Ben & Daniel talk with Carlene Bauer, author of “Frances and Bernard,” a novel told in letters inspired by the lives of Flannery O’Connor and Robert Lowell. Bauer talks about the inspiration behind creating a relationship between these two characters, and why she rather enjoys writing about 19th century characters instead of contemporary ones. She also reveals how the religious beliefs she grew up with found their way into the book.
For the Poem of the Week, Benjamin Alire Saenz reads “First Love” by Edwin Rolfe, from his 1952 collection “First Love and Other Poems.”
And in this week’s Poetic License, Ben offers his reflections on the state of Western education.
Syrian President Bashar Assad, in apparent response to Secretary of State John Kerry's remarks last week in support of opposition forces in Syria, says only the Syrian people can tell him to step down.
"Only Syrian people can tell the president stay or leave, come or go. No one else," he said in an interview to Britain's Sunday Times.
It was a rare TV interview for the Syrian president, whose regime has battled rebels as well as calls to step down for nearly two years.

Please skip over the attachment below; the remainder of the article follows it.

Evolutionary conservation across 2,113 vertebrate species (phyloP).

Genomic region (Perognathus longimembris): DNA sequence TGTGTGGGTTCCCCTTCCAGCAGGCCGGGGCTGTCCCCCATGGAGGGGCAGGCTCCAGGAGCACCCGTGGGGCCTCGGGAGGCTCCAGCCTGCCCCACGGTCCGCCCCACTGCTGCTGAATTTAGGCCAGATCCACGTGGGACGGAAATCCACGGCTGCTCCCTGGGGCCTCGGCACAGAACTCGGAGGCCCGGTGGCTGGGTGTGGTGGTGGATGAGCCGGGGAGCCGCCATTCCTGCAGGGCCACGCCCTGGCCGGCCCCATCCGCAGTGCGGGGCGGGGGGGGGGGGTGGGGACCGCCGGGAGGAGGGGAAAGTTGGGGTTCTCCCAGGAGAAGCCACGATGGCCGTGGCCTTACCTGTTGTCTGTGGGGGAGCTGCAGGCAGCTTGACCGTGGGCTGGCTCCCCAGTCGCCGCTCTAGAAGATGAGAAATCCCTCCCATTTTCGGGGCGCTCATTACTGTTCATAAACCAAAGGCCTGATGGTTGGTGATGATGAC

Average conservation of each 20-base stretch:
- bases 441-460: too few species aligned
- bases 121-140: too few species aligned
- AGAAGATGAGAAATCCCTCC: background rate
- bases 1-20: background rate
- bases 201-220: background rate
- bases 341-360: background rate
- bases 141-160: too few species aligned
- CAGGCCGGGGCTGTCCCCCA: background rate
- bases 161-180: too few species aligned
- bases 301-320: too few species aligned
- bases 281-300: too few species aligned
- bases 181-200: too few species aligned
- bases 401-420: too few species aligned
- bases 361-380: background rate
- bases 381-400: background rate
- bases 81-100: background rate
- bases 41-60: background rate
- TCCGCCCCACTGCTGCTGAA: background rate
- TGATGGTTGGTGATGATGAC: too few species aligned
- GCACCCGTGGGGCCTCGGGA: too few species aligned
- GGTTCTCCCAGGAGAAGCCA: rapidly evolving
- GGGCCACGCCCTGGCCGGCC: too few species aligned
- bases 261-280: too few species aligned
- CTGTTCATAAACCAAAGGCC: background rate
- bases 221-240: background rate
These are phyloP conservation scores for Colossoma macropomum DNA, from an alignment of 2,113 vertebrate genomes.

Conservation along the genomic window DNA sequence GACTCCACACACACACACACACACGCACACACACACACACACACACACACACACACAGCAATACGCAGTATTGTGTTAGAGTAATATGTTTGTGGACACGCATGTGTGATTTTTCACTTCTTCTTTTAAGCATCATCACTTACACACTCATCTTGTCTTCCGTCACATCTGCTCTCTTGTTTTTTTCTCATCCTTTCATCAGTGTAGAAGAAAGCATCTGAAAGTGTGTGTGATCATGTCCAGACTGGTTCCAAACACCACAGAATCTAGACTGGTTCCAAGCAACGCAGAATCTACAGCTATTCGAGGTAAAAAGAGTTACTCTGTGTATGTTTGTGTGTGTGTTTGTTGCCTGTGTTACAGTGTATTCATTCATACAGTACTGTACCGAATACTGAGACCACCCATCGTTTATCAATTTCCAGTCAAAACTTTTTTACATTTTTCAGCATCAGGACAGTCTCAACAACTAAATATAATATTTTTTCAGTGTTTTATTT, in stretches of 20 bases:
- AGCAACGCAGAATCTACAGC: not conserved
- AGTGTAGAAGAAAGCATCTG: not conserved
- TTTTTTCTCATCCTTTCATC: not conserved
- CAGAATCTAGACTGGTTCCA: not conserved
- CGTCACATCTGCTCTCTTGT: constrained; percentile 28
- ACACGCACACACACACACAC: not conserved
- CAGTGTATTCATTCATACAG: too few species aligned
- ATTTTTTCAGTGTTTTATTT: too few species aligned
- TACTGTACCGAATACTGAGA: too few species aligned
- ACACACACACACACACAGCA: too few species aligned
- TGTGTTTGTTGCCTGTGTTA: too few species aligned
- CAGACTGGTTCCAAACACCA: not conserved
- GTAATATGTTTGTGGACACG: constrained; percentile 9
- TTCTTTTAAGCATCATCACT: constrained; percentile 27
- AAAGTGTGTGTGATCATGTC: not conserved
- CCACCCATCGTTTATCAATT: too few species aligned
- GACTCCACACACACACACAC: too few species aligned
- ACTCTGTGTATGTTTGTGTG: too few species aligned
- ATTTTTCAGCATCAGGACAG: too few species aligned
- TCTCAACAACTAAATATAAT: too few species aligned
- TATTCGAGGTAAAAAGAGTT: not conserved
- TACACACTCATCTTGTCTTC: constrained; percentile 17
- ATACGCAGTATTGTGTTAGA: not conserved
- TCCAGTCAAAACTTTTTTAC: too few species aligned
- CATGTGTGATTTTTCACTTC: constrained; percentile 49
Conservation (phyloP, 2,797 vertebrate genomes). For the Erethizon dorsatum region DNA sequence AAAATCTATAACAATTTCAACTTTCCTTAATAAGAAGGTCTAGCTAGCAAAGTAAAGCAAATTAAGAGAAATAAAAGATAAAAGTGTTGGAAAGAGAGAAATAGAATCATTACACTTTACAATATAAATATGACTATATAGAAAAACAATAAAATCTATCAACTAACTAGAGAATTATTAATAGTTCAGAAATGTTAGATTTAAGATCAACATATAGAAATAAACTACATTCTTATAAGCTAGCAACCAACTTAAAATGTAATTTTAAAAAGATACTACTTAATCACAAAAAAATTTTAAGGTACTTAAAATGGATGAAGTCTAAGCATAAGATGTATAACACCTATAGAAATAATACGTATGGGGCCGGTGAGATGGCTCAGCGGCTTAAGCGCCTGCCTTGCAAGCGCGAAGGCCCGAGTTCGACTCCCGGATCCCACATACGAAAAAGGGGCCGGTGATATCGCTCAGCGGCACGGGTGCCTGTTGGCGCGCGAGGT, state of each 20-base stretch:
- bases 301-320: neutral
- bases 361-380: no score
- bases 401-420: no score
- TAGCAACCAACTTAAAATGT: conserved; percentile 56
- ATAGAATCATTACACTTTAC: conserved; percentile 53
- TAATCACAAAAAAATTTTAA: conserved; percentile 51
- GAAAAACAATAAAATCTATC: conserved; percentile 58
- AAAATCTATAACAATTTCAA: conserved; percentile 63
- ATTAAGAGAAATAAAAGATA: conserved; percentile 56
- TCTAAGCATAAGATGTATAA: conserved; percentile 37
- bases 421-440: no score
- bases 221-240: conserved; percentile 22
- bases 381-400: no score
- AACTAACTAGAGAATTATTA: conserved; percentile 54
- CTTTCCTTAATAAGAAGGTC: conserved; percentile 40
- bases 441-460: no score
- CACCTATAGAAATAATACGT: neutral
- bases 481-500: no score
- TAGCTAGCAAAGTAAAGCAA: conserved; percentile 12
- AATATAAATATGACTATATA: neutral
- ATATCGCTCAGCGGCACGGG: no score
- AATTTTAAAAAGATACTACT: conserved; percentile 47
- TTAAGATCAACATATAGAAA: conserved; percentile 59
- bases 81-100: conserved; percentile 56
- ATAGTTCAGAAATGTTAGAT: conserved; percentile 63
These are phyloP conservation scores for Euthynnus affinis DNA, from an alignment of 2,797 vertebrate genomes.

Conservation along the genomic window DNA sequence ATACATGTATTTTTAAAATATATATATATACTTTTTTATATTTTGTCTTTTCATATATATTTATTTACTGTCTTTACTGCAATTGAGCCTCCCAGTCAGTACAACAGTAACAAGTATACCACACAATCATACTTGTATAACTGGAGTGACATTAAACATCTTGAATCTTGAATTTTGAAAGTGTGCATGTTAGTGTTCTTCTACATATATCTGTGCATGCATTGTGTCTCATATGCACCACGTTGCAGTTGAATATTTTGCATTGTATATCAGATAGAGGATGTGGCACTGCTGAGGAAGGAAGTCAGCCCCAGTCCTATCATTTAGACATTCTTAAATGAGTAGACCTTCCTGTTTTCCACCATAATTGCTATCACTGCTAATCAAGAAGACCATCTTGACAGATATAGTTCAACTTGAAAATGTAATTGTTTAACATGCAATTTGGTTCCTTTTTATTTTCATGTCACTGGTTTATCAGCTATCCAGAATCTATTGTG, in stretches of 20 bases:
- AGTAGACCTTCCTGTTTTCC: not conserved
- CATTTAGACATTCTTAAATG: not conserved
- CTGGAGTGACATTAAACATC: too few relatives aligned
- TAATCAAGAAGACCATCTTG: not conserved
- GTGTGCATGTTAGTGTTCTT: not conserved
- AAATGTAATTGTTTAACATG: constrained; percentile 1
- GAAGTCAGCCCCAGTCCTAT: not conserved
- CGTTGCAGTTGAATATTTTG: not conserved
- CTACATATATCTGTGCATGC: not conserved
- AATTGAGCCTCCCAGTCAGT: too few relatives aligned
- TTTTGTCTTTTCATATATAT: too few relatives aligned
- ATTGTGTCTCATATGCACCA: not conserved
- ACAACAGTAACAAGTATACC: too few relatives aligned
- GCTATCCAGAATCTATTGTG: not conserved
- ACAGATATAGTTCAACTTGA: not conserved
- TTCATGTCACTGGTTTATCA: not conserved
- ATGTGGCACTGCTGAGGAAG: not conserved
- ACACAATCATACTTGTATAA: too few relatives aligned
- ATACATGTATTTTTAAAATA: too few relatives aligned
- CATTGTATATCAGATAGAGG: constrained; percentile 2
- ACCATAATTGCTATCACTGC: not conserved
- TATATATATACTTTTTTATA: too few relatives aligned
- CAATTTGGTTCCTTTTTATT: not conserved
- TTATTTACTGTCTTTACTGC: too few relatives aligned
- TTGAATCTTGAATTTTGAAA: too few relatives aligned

Cardinals from all over the world are gathering at the Vatican, as they take their first steps toward electing a new pope. They'll meet Monday for their first official meeting since Pope Benedict stepped down last week. Host Rachel Martin speaks with NPR's Sylvia Poggioli.
The Dragon has been captured. The SpaceX unmanned craft connected with the International Space Station at 5:31 a.m. ET, NASA tweeted. The spacecraft arrived a day late due to mechanical problems after Friday's launch from Cape Canaveral, Fla.
It feels so good to root for the golden-hearted guy. To imagine that in a crisis you'd be just like Harry Potter — noble, self-sacrificing, flaunting rules only in the service of Good. But most of us also harbor secret, selfish thoughts we're certain Mother Teresa never had. Those failings are what make the morally flawed heroes of these books ring uncomfortably true. And if we, the readers, refuse to empathize with these very human characters, does that make us nobler than they, or merely self-delusional?
It's rodeo time in Houston, Texas. For three weeks, the city's football stadium plays host to the world's biggest rodeo. And that means chili cook-offs, petting zoos, fried everything, and, oh yeah, there's also the rodeo. Big name performers competing for big money. And as Brenda Salinas reports, it's not just the cowboys getting the crowd riled up.
BRENDA SALINAS, BYLINE: Out of the eight events in professional rodeo, there's one just for women: barrel racing.
Host Rachel Martin talks with Judith Schulz of the Logic Puzzle Museum in Burlington, Wis., about its International Tongue Twister Contest. This weekend, new Tongue Twister champions were named, and their prizes ranged from a toy boat to a portion of a peck of pickled peppers.